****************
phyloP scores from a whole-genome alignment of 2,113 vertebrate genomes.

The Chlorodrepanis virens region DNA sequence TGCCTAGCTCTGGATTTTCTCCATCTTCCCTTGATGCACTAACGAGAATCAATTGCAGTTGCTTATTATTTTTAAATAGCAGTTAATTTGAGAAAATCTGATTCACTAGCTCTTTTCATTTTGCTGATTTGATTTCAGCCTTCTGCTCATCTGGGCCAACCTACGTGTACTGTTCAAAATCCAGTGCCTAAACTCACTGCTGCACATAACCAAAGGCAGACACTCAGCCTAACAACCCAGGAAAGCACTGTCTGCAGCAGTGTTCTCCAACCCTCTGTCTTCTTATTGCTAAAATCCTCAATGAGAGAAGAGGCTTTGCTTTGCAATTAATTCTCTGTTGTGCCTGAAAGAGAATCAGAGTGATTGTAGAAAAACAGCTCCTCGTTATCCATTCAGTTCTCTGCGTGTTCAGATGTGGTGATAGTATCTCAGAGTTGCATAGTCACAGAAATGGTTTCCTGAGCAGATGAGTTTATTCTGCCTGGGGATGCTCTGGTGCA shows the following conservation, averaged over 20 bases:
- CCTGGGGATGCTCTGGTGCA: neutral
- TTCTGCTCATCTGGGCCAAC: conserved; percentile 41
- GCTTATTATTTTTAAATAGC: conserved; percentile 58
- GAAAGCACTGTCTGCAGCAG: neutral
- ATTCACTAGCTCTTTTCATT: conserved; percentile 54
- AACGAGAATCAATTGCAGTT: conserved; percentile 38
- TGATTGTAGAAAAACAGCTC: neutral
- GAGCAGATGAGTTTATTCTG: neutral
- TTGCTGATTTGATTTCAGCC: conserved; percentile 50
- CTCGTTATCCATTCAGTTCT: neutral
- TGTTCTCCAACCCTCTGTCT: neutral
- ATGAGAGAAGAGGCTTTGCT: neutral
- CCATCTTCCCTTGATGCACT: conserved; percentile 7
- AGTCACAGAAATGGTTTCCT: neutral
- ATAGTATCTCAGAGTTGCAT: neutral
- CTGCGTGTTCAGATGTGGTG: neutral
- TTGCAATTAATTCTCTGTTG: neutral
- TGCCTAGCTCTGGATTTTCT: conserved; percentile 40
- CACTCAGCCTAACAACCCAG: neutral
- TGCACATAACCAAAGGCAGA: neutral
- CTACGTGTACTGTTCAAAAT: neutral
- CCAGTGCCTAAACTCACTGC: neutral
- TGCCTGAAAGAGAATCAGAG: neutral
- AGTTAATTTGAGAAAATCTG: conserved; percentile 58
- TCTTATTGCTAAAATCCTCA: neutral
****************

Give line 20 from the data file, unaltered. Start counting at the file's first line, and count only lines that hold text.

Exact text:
- TGCCTAGCTCTGGATTTTCT: conserved; percentile 40